Land Survey School (18)

Assessing the Value of a Comprehensive Survey Engineering Program Curriculum

Dr. Steve Frank, former dean of the surveying program at New Mexico State University, said over dinner one night many years ago, “students will probably only use about 25% of what they learned in real professional practice.”  

We were shocked by this, after a 4-year NMSU surveying/engineering degree, you say “wait a minute, we are paying you $100,000 dollars and four years of our life to get this degree and you are only going to give us something that we will use 25% of the time?” Then he said, I don’t even know what 25% you will use, “program content used in professional practice will vary by student.”  For example, Tony you may use it in the geodesy side. Tim you may use it in the boundaries side, and Josh you may use it in the hydrographic surveying side.

That was some profound information, a golden nugget of information. It really made us change our perspective about WHY we are learning things and HOW we are learning.

So, in order to prepare you for all of the possibilities of surveying we have to give you such a broad base that you can go out and really do anything.

At NISET we are set up with our curriculum to provide such a broad level of knowledge. From Geodesy and photogrammetry to boundary surveying and construction, a wide variety of surveying information, that you could go out and jump right into your career as a surveyor after you graduate.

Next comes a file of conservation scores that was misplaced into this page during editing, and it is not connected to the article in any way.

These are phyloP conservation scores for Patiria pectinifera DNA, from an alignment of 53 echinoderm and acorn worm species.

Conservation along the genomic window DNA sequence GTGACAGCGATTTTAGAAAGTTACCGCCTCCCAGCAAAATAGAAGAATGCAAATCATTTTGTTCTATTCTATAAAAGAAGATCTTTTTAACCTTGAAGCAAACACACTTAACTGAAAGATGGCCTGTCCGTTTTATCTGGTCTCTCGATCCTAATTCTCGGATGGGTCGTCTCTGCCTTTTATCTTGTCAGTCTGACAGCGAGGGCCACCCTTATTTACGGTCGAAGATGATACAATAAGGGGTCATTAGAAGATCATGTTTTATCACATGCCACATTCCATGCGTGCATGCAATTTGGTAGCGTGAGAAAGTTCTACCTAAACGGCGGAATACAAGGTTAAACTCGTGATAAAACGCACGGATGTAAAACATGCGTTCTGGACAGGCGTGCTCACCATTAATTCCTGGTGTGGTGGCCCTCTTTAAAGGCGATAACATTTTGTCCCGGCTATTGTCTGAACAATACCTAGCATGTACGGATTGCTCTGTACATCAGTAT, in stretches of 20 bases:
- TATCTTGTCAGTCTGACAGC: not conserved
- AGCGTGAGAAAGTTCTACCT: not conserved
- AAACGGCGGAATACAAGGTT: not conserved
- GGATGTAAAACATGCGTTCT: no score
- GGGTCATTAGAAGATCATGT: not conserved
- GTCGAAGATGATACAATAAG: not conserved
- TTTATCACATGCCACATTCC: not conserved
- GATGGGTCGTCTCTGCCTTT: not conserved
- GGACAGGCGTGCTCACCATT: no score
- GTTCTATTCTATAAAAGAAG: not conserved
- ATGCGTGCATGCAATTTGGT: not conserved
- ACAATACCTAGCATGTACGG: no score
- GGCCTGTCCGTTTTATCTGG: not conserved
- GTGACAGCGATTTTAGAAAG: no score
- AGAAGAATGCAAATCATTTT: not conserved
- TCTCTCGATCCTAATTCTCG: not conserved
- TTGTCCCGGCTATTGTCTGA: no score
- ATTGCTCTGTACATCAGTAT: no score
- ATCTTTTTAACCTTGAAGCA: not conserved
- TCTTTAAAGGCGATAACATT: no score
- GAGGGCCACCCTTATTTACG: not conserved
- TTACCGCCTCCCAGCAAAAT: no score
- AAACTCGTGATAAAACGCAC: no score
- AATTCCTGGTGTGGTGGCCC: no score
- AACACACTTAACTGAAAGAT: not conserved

Over the past 10 or 15 years, there has been a really big push in multi-disciplinary programs. So, some programs have GIS combined with land surveying, computer science combined with land surveying, and construction management combined with land surveying. I think that’s really cool because we have to be able to practice with others in this 21st-century world.

But after teaching in one of these programs I realized that if you have 30 credit hours of information to give a student, would you rather give them 30 hours of land surveying or 15 hours of surveying and 15 hours of construction management. You’ve got to choose and thinking about how quickly land surveying has evolved over the past century, personally as the director of NISET I feel that we have to give you every land surveying course available that you need to practice. So, if you do not have subdivisions class when you leave your associates program, or you do not have a construction surveying course when you leave the certificate that would be a major deficiency. And it would set you up to have a much harder time to pass your NCEES exams and a much harder time practicing when you graduate.

So, we are 100% focused on land surveying, and that’s not to say that we ignore technology because we do UAS, Lidar, and machine operations so the newest surveying technology is absolutely covered. But we don’t go outside out our wheelhouse. I am a surveyor and I would never imagine teaching civil engineering and as a 21st century surveying, I want you guys to be 100% focused on your profession. So, if we focus solely as a school and as a program on surveying, we have a unique ability to set you up for success. In our courses we don’t just teach you random stuff from a book we teach lifetime skills focused on training. We don’t start from chapter 1 and go to chapter 20.

We focus on the sills necessary to practice for a lifetime, and if we do that than passing your survey exams is easy, because the exams are a mirror of what the profession really is and what NCEES expects the profession to be in 10, 20, 30 years. And that’s why the NISET curriculum is superior to almost or in my opinion every surveying or similar program in the country.

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